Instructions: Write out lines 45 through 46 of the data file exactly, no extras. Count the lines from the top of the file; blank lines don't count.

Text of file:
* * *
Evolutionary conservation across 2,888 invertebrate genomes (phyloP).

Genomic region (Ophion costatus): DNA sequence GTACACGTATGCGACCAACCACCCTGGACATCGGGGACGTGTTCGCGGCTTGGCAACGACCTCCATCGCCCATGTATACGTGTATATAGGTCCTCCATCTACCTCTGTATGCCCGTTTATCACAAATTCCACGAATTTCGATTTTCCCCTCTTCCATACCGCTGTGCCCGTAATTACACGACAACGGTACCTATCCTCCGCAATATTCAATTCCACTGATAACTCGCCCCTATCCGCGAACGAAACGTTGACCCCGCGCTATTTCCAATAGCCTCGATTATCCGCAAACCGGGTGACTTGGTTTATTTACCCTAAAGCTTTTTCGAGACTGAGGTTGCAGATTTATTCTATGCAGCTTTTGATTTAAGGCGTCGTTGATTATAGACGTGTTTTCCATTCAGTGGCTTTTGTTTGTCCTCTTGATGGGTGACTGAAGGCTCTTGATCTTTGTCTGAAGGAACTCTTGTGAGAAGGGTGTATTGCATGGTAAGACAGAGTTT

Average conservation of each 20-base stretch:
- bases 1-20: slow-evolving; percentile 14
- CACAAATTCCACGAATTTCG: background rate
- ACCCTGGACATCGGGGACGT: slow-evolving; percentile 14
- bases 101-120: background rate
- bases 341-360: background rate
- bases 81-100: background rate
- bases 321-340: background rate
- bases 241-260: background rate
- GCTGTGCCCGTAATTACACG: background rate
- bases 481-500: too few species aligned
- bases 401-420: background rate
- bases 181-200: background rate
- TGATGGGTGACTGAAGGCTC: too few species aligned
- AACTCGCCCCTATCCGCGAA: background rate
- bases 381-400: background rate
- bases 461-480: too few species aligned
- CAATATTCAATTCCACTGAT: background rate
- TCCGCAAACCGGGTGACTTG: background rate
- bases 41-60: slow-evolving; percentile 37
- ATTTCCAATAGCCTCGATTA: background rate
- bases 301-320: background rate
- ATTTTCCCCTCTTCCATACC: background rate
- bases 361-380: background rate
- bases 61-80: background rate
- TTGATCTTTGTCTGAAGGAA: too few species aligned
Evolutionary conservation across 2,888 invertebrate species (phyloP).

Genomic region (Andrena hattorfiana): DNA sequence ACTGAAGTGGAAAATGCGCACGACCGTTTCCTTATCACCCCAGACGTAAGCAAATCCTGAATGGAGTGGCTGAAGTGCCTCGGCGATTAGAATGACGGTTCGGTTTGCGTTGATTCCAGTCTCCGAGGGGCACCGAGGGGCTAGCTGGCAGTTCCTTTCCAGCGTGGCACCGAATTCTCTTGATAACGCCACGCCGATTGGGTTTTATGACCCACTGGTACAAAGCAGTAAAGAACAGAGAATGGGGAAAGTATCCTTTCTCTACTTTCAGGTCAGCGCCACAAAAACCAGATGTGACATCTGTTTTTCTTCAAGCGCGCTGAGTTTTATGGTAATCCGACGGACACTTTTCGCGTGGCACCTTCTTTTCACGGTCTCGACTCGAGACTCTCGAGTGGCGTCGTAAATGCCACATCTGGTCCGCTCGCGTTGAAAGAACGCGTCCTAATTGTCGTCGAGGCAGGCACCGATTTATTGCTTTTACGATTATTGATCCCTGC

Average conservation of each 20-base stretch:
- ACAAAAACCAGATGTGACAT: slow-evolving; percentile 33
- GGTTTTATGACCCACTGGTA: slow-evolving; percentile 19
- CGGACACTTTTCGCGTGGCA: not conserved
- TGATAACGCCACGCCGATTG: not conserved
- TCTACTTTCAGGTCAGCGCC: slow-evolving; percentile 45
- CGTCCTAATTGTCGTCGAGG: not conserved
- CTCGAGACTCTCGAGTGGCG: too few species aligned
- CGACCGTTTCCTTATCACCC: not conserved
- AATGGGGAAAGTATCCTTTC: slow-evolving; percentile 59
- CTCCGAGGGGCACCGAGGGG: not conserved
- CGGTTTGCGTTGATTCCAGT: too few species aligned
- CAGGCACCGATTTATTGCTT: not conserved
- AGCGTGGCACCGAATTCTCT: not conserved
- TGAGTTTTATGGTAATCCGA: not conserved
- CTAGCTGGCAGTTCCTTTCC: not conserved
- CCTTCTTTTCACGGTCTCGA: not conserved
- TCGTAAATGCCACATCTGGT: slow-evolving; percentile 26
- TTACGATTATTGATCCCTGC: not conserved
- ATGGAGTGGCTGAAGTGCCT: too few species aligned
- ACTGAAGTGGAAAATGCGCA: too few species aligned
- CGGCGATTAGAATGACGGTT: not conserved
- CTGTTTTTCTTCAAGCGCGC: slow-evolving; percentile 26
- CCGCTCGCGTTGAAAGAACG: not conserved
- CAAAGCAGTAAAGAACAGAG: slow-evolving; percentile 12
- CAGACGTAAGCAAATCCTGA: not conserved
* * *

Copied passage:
- TGAGTTTTATGGTAATCCGA: not conserved
- CTAGCTGGCAGTTCCTTTCC: not conserved